Glenn Calls Out Hoekstra Anti Right-To-Work Stance Via Hoffa

Right to Work advocate calls on Hoekstra to publicly disavow Hoffa threat to Tea Parties

MIDLAND, Mich. — Republican U.S. Senate candidate Gary Glenn, Midland, who has championed Right to Work legislation banning compulsory unionism, Wednesday said fellow GOP Senate candidate former Rep. Pete Hoekstra — because of his close relationship with Teamsters union president James Hoffa, Jr. — should publicly disavow Hoffa’s Labor Day comments in Detroit that some have interpreted as threatening violence against members of the Tea Party movement.

Glenn cited comments Monday in which Hoffa, referring to Tea Party activists, told a Labor Day rally, “Let’s take these son of a bitches out.”

“Given Pete Hoekstra’s opposition to Right to Work and his cozy relationship and past endorsements by Hoffa and other Teamster union bosses, Pete needs to make clear to the public that his deafening silence does not indicate approval of his friend Jimmy Hoffa’s threats,” Glenn said.

“I urge Pete to join me in publicly condemning Hoffa’s violent rhetoric and use his cozy relationship to press Hoffa to retract those threats and expressly disavow actual violence against the patriotic Americans who make up the Tea Party movement,” Glenn said.

“While he’s at it, Pete should disavow his own opposition to freeing American employees from the compulsory ‘pay up or you’re fired’ unionism enforced by Hoffa and other Big Labor bosses, and join the 82 percent of Michigan Republicans who support Right to Work legislation.”

Glenn, a speaker at the first Tea Party rally in Midland in April 2009 and at dozens of Tea Party rallies and meetings since, led the campaign that succeeded in passing a Right to Work law in Idaho in the 1980s and is a founding member of the recently-launched Michigan Freedom to Work coalition, which is pushing the same legislation in Lansing.

Hoekstra opposes Right to Work legislation and has been endorsed and funded by Teamsters union officials in his past campaigns for Congress and, most recently, in his 2010 GOP primary campaign for governor.

The New Republic magazine called Hoekstra “Hoffa’s greatest booster.”,0

According to the Teamsters’ website, Hoekstra in 2006 “lauded the Teamsters…at the union’s 27th International Convention for being the ‘voice of America’s workers’ with the unique ability to get things done.  ‘American workers need a voice for equality and fairness, and that’s you,’ Hoekstra told the more than 7,000 convention delegates.  Hoffa called Hoekstra in return “a true friend of the Teamsters.”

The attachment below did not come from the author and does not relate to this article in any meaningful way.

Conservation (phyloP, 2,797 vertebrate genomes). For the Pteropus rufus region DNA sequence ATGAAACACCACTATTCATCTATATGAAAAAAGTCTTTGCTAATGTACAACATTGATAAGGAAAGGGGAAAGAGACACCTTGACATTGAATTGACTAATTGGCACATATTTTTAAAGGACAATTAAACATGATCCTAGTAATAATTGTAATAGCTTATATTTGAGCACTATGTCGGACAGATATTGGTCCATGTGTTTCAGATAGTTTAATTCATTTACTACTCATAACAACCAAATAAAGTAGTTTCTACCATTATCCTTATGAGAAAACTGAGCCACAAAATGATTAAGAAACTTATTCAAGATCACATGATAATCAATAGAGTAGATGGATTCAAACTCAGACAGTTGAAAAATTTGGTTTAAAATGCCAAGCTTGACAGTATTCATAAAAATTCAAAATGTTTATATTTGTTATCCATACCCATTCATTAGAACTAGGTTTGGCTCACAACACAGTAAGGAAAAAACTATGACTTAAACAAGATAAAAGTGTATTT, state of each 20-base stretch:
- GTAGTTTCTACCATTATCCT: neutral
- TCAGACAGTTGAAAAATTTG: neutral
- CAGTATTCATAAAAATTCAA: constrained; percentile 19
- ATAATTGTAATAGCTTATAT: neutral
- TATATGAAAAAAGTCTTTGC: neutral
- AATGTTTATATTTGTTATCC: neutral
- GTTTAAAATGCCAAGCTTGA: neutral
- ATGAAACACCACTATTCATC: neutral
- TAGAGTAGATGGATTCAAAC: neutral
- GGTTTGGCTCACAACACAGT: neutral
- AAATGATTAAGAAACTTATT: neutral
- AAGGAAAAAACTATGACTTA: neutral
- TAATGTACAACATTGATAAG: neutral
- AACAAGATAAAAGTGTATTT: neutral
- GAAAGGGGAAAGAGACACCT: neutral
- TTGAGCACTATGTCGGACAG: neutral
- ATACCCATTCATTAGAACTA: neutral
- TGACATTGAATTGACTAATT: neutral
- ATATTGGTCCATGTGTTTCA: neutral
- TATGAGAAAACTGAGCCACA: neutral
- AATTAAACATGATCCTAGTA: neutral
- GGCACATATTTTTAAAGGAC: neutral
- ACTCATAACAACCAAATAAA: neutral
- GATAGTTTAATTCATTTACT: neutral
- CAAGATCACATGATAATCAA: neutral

Veteran political reporter Tim Skubick wrote during the 2010 gubernatorial race that Hoekstra’s “close relationship with Teamster’s head Jimmy Hoffa Jr. is Hoekstra’s ace in the hole.”

Hoffa told ABC News in 2000: “Because of our contact with Hoekstra, he has now taken himself out of any endorsement of national Right to Work laws. So this type of dialogue is paying benefits with the Republicans.”

In 2007, Hoekstra joined Sen. Debbie Stabenow and then Sen. Barack Obama in cosponsoring legislation that by federal mandate would have forced every state, county, city, township, and village in America of at least 5,000 in population to unionize its firefighters, police officers, and paramedics. HR 980:

Opposed by the National Right to Work Committee as well as by the National Association of Counties and the National League of Cities, the legislation would have funneled hundreds of millions of more compulsory dues dollars into the coffers of the Teamsters, Service Employees International Union (SEIU), American Federation of State, County, and Municipal Employees (AFSCME), and other unions that represent government employees.  In 28 states without Right to Work protections, including Michigan, union membership and/or financial support is compulsory as a condition of employment.

In 2009, Hoekstra said on public television’s Off the Record with Tim Skubick: “I think it would be a bad idea to put (Right to Work) on the ballot. I don’t know if it would pass or not. I’d probably not vote for it.”

During the 2010 race for governor, the Center for Michigan reported that Hoekstra was the only Republican candidate who — in response to the candidate survey question, “Should Michigan become a Right-to-Work state?” — joined Democrats Virg Bernero and Andy Dillon in answering “no.”

Dome magazine in Lansing reported of Hoekstra: “The Hollander refused to sign a no-tax pledge and declared he wouldn’t vote for a ballot initiative on Right to Work, seen as the holy grail by business groups, a powerful Republican constituency.”

The website of Republican students at Western Michigan University reported simply, “Hoekstra opposes Right to Work.”

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